By Crispin Thorold
BBC News, Jordan
The Jordanian government's relationship with the Muslim Brotherhood has always been a difficult one - and in the closing days of the current parliamentary election campaign, the movement appeared as strong as ever.
IAF rallies have been well attended by supporters
The main campaign rally of the political wing of the Muslim Brotherhood in Jordan, the Islamic Action Front (IAF), was an impressive event.
There were thousands of people there.
Men grouped at the front waved the green IAF flags which show crossed swords and a copy of the Koran.
The speeches were fiery, criticising corruption in Jordan and the US and Israeli policies in the region.
IAF supporters had travelled to the rally from many areas in Jordan, like Zarqa.
Zarqa made news as the home town of Abu Musab al-Zarqawi, former leader of al-Qaeda in Iraq.
"All of us love him [al-Zarqawi]", said one woman from the town. "He was a volunteer and he had the right to fight in Iraq.
"Our leaders are not with us."
The leaders of Jordan rule with a tight grip over a state that is squeezed between Israel and Iraq.
Jordan's rulers have decided to accommodate the Islamist trend
In this conservative, religious country many people have great sympathy for the "resistance" in both those countries.
The speeches at the rally also called for Jordanian politics to be cleaned up.
This blend of discipline, ideology and probity is an appealing one for impoverished Jordanians.
It is also a message that many in the ruling elite fear according to Hamza Mansour, a candidate for the Islamic Action Front in Amman.
"The Arab regimes including Jordan are of course worried," Hamza Mansour said.
"The American administration is worried. The question is: Why?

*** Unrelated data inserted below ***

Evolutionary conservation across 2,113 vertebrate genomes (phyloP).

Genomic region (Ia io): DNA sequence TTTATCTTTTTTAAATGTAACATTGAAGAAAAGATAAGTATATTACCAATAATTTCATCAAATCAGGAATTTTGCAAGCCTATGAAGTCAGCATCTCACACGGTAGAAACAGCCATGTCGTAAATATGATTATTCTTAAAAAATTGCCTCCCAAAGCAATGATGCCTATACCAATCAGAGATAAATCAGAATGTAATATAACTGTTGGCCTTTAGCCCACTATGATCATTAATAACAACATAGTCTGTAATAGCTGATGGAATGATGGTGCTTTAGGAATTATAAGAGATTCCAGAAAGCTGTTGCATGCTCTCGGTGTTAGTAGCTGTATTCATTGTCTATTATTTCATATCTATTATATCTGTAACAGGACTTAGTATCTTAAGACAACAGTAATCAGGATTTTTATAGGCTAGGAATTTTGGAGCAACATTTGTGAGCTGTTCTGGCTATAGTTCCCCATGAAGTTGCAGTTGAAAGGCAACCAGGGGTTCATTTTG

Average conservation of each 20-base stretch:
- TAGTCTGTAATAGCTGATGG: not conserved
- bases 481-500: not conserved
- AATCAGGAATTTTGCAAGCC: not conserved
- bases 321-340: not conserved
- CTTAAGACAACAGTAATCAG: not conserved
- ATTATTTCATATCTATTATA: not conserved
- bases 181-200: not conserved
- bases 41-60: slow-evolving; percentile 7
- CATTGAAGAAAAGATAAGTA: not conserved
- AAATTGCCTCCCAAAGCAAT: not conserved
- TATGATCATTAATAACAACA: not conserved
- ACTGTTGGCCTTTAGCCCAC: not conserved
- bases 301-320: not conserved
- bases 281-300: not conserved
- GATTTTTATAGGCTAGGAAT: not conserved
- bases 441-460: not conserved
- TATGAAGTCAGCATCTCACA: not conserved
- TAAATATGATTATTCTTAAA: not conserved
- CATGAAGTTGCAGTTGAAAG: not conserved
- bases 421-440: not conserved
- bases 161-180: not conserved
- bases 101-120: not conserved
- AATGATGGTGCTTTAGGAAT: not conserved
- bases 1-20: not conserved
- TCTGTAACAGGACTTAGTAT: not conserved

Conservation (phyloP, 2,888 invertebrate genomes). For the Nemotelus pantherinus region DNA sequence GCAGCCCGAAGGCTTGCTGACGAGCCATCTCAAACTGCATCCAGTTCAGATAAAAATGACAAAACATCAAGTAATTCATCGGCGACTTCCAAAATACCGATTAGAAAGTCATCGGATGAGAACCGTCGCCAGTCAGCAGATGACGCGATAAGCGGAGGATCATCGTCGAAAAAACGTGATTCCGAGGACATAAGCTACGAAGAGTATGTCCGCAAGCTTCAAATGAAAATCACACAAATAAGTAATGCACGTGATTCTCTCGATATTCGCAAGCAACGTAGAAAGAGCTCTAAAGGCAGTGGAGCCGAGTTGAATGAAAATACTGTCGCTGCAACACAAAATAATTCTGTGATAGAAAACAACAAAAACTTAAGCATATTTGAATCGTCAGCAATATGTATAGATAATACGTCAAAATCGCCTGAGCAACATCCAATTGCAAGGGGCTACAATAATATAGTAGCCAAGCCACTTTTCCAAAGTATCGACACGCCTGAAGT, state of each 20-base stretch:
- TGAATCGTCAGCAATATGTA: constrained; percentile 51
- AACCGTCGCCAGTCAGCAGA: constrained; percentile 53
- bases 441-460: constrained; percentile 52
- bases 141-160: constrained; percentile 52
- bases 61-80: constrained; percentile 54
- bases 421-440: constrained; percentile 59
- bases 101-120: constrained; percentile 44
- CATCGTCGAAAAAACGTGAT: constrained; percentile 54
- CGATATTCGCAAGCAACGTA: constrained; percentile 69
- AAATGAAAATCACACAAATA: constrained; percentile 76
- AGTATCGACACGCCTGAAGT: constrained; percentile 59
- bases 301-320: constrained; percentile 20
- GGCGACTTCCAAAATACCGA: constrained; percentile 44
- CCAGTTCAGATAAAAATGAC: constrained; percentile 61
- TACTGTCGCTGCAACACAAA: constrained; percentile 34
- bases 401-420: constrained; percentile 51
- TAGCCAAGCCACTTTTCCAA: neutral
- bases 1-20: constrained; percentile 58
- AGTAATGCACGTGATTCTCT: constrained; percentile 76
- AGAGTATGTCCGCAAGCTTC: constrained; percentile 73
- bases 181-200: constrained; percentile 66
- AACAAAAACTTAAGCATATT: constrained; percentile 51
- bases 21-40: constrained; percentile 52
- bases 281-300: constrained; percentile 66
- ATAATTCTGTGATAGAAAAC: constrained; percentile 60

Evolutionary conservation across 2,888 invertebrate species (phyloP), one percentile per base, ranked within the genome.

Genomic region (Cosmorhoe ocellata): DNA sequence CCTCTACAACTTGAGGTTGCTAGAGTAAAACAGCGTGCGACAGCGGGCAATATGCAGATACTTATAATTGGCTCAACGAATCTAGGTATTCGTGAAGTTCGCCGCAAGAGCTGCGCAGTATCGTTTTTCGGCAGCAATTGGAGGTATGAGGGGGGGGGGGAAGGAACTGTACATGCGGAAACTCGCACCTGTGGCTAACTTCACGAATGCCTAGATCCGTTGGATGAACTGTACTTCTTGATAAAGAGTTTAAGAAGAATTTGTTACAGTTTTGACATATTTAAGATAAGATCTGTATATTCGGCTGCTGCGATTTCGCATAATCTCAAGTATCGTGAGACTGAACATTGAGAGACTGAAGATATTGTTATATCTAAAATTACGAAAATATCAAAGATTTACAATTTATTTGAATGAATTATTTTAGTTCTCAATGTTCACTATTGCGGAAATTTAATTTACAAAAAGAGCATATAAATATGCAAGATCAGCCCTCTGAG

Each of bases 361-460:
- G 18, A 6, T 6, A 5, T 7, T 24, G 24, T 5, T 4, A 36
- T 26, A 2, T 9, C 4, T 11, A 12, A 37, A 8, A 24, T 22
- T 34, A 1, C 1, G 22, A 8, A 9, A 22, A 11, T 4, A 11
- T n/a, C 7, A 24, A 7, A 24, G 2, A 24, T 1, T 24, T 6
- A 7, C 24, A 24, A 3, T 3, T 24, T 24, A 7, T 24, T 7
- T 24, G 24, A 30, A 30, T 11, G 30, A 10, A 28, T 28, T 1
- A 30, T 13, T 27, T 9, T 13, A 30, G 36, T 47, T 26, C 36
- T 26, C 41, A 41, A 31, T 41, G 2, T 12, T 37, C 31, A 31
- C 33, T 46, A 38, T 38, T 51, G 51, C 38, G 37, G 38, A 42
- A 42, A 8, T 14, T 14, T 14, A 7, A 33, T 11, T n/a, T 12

"Any real democratic elections will produce a majority of Islamists ruling the country and right now the elite will not accept this fact. It will not compromise and give any chance to the Islamic movement to be the majority."
Islamists and political reformers are united in their criticism of the electoral law, which they believe has been written to strengthen the royal family's tribal allies.
That view is backed up by academics who argue that mainstream Islamists should not be viewed as a danger to the state.
"Right now the threat comes from small groups who are terrorist movements," said political analyst Hani Hourani.
"Jordan is doing very well in dealing with these groups and the people are supporting the government."
However, Hani Hourani believes that the government's fight against jihadi groups is having implications for democracy in Jordan.
"Yes, sometimes it happens," he said.
"Fighting against terrorism is a good excuse to minimise the freedoms and the liberties of the people."
Although it may be difficult to tell from their passionate rallies, the Islamic Action Front is a diverse organisation, which includes firebrands and moderates.
IAF candidates are contesting one-fifth of seats, including Zarqa
The elder statesman of the party is an urbane and softly spoken political veteran. Abdul Latif Arabiat has spent years assuring Jordan's ruling elite that the Islamists want to work within the constitution.
"We are reformers," he said.
"We are a safety factor in this country. We don't believe in a revolutionary approach."
"[The government] doesn't like that because they see that our support is very high and this threatens them."
The IAF may be making loud demands for change in Jordan - and the region - but the leadership is also aware of its limitations. In this election they are only contesting one-fifth of the seats.
The decision to do that was taken after discussions with the government. This relationship appears to suit both sides.
The Islamists are slowly building their support. The government has a legitimate, noisy opposition which they can keep under control, at least for now.